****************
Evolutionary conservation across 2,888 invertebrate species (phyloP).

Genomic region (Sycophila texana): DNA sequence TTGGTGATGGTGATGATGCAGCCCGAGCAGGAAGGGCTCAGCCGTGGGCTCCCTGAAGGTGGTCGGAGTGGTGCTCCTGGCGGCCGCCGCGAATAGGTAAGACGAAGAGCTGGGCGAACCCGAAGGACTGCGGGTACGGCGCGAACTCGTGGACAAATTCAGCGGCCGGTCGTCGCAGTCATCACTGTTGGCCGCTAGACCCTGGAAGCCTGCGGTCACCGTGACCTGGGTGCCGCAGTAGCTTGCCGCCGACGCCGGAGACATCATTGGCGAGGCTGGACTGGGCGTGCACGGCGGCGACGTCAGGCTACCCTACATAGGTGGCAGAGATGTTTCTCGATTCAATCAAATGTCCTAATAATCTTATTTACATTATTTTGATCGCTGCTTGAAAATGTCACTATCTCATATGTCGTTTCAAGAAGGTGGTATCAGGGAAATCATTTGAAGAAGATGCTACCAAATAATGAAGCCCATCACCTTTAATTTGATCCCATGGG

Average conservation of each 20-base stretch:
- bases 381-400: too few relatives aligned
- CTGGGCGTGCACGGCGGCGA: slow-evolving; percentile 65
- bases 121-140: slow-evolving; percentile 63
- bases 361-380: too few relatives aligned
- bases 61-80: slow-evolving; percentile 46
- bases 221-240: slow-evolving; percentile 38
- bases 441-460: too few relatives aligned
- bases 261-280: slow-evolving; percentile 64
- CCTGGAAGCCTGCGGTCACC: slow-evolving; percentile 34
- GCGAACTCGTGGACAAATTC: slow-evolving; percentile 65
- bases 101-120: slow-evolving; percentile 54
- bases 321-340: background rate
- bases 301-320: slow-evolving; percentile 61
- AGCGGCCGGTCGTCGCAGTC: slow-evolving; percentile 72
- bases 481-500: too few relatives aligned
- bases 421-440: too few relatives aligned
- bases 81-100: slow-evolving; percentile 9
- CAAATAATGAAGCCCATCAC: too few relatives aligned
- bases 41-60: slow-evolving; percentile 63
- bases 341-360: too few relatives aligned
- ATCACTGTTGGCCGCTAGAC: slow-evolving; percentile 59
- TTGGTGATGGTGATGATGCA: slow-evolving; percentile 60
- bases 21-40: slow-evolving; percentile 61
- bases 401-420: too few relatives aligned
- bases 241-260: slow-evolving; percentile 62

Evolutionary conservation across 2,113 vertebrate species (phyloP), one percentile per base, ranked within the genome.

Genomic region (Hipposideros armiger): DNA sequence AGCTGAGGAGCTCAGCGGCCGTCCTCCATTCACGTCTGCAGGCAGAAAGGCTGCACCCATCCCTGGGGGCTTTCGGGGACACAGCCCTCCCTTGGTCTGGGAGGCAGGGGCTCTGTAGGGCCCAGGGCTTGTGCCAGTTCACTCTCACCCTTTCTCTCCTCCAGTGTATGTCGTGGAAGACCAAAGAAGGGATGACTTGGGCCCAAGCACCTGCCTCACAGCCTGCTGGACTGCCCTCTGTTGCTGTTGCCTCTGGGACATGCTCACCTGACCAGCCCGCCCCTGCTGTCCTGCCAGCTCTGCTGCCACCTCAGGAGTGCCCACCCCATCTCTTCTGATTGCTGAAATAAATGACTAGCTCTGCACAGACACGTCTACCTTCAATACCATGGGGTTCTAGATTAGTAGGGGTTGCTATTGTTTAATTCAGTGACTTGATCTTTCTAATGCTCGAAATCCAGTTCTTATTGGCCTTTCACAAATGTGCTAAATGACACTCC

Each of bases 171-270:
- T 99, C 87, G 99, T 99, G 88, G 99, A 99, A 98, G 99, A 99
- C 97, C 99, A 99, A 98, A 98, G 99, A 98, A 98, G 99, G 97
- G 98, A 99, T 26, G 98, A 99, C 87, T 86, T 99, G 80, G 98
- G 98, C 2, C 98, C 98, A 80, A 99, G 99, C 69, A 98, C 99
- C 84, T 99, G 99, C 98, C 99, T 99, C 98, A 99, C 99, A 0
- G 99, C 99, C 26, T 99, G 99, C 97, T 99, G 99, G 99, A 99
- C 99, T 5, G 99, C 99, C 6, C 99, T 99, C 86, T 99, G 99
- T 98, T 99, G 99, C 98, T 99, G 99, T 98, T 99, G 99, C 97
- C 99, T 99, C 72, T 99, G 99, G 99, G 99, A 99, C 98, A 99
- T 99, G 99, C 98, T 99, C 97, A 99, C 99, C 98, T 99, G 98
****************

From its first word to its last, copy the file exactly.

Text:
Evolutionary conservation across 2,888 invertebrate species (phyloP).

Genomic region (Sycophila texana): DNA sequence TTGGTGATGGTGATGATGCAGCCCGAGCAGGAAGGGCTCAGCCGTGGGCTCCCTGAAGGTGGTCGGAGTGGTGCTCCTGGCGGCCGCCGCGAATAGGTAAGACGAAGAGCTGGGCGAACCCGAAGGACTGCGGGTACGGCGCGAACTCGTGGACAAATTCAGCGGCCGGTCGTCGCAGTCATCACTGTTGGCCGCTAGACCCTGGAAGCCTGCGGTCACCGTGACCTGGGTGCCGCAGTAGCTTGCCGCCGACGCCGGAGACATCATTGGCGAGGCTGGACTGGGCGTGCACGGCGGCGACGTCAGGCTACCCTACATAGGTGGCAGAGATGTTTCTCGATTCAATCAAATGTCCTAATAATCTTATTTACATTATTTTGATCGCTGCTTGAAAATGTCACTATCTCATATGTCGTTTCAAGAAGGTGGTATCAGGGAAATCATTTGAAGAAGATGCTACCAAATAATGAAGCCCATCACCTTTAATTTGATCCCATGGG

Average conservation of each 20-base stretch:
- bases 381-400: too few relatives aligned
- CTGGGCGTGCACGGCGGCGA: slow-evolving; percentile 65
- bases 121-140: slow-evolving; percentile 63
- bases 361-380: too few relatives aligned
- bases 61-80: slow-evolving; percentile 46
- bases 221-240: slow-evolving; percentile 38
- bases 441-460: too few relatives aligned
- bases 261-280: slow-evolving; percentile 64
- CCTGGAAGCCTGCGGTCACC: slow-evolving; percentile 34
- GCGAACTCGTGGACAAATTC: slow-evolving; percentile 65
- bases 101-120: slow-evolving; percentile 54
- bases 321-340: background rate
- bases 301-320: slow-evolving; percentile 61
- AGCGGCCGGTCGTCGCAGTC: slow-evolving; percentile 72
- bases 481-500: too few relatives aligned
- bases 421-440: too few relatives aligned
- bases 81-100: slow-evolving; percentile 9
- CAAATAATGAAGCCCATCAC: too few relatives aligned
- bases 41-60: slow-evolving; percentile 63
- bases 341-360: too few relatives aligned
- ATCACTGTTGGCCGCTAGAC: slow-evolving; percentile 59
- TTGGTGATGGTGATGATGCA: slow-evolving; percentile 60
- bases 21-40: slow-evolving; percentile 61
- bases 401-420: too few relatives aligned
- bases 241-260: slow-evolving; percentile 62

Evolutionary conservation across 2,113 vertebrate species (phyloP), one percentile per base, ranked within the genome.

Genomic region (Hipposideros armiger): DNA sequence AGCTGAGGAGCTCAGCGGCCGTCCTCCATTCACGTCTGCAGGCAGAAAGGCTGCACCCATCCCTGGGGGCTTTCGGGGACACAGCCCTCCCTTGGTCTGGGAGGCAGGGGCTCTGTAGGGCCCAGGGCTTGTGCCAGTTCACTCTCACCCTTTCTCTCCTCCAGTGTATGTCGTGGAAGACCAAAGAAGGGATGACTTGGGCCCAAGCACCTGCCTCACAGCCTGCTGGACTGCCCTCTGTTGCTGTTGCCTCTGGGACATGCTCACCTGACCAGCCCGCCCCTGCTGTCCTGCCAGCTCTGCTGCCACCTCAGGAGTGCCCACCCCATCTCTTCTGATTGCTGAAATAAATGACTAGCTCTGCACAGACACGTCTACCTTCAATACCATGGGGTTCTAGATTAGTAGGGGTTGCTATTGTTTAATTCAGTGACTTGATCTTTCTAATGCTCGAAATCCAGTTCTTATTGGCCTTTCACAAATGTGCTAAATGACACTCC

Each of bases 171-270:
- T 99, C 87, G 99, T 99, G 88, G 99, A 99, A 98, G 99, A 99
- C 97, C 99, A 99, A 98, A 98, G 99, A 98, A 98, G 99, G 97
- G 98, A 99, T 26, G 98, A 99, C 87, T 86, T 99, G 80, G 98
- G 98, C 2, C 98, C 98, A 80, A 99, G 99, C 69, A 98, C 99
- C 84, T 99, G 99, C 98, C 99, T 99, C 98, A 99, C 99, A 0
- G 99, C 99, C 26, T 99, G 99, C 97, T 99, G 99, G 99, A 99
- C 99, T 5, G 99, C 99, C 6, C 99, T 99, C 86, T 99, G 99
- T 98, T 99, G 99, C 98, T 99, G 99, T 98, T 99, G 99, C 97
- C 99, T 99, C 72, T 99, G 99, G 99, G 99, A 99, C 98, A 99
- T 99, G 99, C 98, T 99, C 97, A 99, C 99, C 98, T 99, G 98